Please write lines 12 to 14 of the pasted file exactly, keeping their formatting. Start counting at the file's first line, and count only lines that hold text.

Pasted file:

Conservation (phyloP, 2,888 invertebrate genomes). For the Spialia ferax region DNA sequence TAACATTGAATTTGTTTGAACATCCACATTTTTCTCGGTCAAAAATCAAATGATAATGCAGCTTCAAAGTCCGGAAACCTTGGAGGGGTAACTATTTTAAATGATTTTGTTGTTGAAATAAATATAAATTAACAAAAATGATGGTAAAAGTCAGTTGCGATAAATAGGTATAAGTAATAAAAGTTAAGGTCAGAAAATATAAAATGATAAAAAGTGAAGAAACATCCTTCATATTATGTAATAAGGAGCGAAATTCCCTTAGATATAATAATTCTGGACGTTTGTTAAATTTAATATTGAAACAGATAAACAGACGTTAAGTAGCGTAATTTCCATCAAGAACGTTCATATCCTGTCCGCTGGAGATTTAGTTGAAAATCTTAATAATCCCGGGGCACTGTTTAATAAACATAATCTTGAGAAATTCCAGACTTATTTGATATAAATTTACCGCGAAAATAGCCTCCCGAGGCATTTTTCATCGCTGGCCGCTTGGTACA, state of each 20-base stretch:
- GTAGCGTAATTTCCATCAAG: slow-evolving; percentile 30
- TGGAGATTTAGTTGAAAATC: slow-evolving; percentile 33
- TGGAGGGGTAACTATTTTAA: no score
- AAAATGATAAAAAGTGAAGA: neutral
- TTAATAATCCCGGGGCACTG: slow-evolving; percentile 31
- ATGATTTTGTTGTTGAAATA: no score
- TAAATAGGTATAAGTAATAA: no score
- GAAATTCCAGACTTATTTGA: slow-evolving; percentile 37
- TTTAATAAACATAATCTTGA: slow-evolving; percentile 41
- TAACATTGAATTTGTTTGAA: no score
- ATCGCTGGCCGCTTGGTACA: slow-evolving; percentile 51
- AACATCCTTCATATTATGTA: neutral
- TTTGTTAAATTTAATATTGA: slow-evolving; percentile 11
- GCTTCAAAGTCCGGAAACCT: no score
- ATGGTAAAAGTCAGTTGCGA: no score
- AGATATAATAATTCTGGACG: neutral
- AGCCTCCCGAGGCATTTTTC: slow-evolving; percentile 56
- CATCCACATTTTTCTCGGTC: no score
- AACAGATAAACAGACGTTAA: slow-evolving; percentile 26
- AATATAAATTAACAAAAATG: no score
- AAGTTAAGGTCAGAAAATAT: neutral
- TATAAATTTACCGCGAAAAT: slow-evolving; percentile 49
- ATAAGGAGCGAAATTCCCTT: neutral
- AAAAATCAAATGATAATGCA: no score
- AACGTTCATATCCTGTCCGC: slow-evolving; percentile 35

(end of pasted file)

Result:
- ATCGCTGGCCGCTTGGTACA: slow-evolving; percentile 51
- AACATCCTTCATATTATGTA: neutral
- TTTGTTAAATTTAATATTGA: slow-evolving; percentile 11